Category Archives: Hilltops Region

Nov 11 2015

Masterclass: The Stars Align for Hilltops’ Moppity Vineyards

Posted on November 11, 2015 | By merrill@cellarit.com

When the 2013 Moppity Vineyard Shiraz (rrp $70) won the Great Australian Wine Challenge last year, it marked the first time in the prestigious show’s 21 year history that a shiraz from NSW had received the top gong.

With the exception of the Brokenwood Graveyard Vineyard Hunter Valley Shiraz, which has the highest ranking of “Exceptional” in Langton’s Classification of Australian Wine VI, people tend to gravitate towards South Australia and Victoria for top examples of Australian shiraz. Indeed, of the show’s 390 entries, a whopping 268 wines came from South Australia, 66 from Victoria and only 29 from NSW.

While Moppity’s win is causing people to re-evaluate NSW’s potential for making great Australian shiraz, Moppity Vineyard’s proprietor Jason Brown said he always had faith that the Hilltops region offered the right conditions for making superb examples of cool-climate style shiraz.

Moppity Reserve Shiraz 2013 LR-500x500As Brown explained at a recent Masterclass at Different Drop, he and his wife Alecia decided in 2004 to buy a rundown 170 acre vineyard in the sleepy Hilltops viticulture region instead of a well-established vineyard in the world-renowned Clare Valley.

They settled on Hilltops because they were confident that the strong diurnal variations in temperature – hot days followed by cool nights over an extending growing season – offered the right conditions for creating high perfumed shiraz fruit with rich, plush flavours yet elegant tannin profiles.

Certainly, the runaway success of the wines over the past 10 years is the best vindication they could have hoped for that they made the right decision!

We were fortunate to try three vintages of the Moppity Reserve Shiraz – the 2013, 2010 and 2008. They were interesting examples to consider because they highlighted how vintage variation can subtly or not so subtly alter the character of the wine.… Read the rest

Feb 02 2015

Hilltop’s Freeman Secco Rondinella Corvina: The Rewards of Experimentation

Posted on February 02, 2015 | By merrill@cellarit.com

NSW is back on the map as one of Australia’s best wine regions. Not long ago the Hunter Valley held the mantle as the state’s key region for making high qualities wines. But today the creativity and talent of mainly smaller producers have put 16 wine regions firmly on the radar of wine critics and consumers alike.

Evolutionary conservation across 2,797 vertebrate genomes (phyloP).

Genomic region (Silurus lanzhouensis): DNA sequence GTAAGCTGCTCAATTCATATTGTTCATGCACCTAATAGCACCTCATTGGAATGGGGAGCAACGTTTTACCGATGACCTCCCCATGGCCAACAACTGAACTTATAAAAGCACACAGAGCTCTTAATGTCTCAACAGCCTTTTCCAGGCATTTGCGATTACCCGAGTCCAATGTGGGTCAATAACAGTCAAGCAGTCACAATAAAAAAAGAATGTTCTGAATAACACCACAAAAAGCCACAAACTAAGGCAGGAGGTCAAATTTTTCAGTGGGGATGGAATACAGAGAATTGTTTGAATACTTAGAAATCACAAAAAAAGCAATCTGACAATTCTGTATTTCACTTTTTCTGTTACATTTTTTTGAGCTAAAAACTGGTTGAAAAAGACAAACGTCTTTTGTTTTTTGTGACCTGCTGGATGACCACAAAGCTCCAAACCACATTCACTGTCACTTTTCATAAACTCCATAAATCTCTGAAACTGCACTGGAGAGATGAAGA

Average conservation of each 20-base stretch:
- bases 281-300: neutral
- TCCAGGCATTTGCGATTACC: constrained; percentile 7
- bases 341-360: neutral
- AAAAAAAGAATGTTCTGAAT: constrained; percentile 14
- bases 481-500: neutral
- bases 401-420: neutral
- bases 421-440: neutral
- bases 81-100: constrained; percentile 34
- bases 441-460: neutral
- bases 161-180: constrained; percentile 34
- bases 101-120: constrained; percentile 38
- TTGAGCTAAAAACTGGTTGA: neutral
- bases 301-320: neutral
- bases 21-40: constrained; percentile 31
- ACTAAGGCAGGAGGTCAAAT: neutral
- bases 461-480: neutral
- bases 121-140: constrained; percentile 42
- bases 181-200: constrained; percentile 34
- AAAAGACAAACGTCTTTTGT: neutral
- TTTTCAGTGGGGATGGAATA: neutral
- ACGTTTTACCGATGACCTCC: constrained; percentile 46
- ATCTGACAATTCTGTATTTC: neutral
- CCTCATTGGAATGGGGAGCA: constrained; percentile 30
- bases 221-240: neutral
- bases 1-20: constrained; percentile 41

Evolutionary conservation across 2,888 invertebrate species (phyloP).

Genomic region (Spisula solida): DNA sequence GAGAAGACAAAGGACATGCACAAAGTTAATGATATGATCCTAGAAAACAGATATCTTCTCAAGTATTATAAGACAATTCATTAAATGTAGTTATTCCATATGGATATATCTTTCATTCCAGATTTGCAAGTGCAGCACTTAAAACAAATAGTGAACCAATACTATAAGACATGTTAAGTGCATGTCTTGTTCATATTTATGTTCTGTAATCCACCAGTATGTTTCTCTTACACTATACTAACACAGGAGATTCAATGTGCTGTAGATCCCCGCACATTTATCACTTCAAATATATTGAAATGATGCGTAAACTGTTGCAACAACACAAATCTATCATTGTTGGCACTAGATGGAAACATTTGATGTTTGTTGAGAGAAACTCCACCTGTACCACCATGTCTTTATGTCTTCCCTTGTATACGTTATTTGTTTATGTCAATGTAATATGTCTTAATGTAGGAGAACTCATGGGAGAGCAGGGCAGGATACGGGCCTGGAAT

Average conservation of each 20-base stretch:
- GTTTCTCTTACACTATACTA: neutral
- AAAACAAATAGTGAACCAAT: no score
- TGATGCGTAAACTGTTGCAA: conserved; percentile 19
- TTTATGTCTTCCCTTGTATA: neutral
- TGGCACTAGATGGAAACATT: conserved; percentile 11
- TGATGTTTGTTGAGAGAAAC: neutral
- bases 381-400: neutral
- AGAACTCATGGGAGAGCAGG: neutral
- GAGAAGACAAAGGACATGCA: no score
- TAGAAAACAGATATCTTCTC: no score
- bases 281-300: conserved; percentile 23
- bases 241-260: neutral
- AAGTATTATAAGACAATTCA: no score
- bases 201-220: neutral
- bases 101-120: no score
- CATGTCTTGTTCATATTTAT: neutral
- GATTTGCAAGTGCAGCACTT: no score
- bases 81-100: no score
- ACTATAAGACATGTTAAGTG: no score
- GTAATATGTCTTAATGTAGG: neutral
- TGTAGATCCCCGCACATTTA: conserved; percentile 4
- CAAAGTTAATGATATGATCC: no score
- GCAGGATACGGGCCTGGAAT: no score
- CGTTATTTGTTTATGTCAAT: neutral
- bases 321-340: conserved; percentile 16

In a recent article on “the NSW wine all-stars,” the SMH’s wine critic Huon Hooke noted how successful NSW winemakers have been in experimenting with new wine styles. Many have also forged reputations through focusing on alternatives to the traditional French varieties. New England’s highly regarded Topper’s Mountain, for example, makes both a gewurztraminer and a nebbiolo. (The NSW wine all-stars by Huon Hooke, Goodfood, 3 February 2015)

 

 

Freeman_Secco_2009_RGBIn the Hilltops region, which is to the northwest of the Canberra District, Freeman Vineyards has secured wide acclaim for its Freeman Secco Rondinella Corvina. The 2004 vintage received the trophy for the “Best Mature Dry Red ” at both the 2009 and 2011 NSW Wine Awards.

Rondinella and corvina are the two main varieties used to produce northern Italy’s Amarone and Valpolicella wines. Freeman Vineyards’ winemaker Dr Brian Freeman, a former Professor of Wine Science at Charles Sturt University, secured just six cuttings of rondinella and corvina from CSIRO’s grape breeding collection when he established Freeman Vineyards in 1999. The Freeman Secco Rondinella Corvina was first released in 2002.

Only a small portion of the grapes in the Secco are dried, but enough to give the wine the rich, sensual qualities that are characteristic of great Amarone.

Freeman has access to a neighbour’s solar-power prune dehydrator, where the grapes layered on racks and gently heated in air tunnels at 40 degrees for up to 10 days. The dried … Read the rest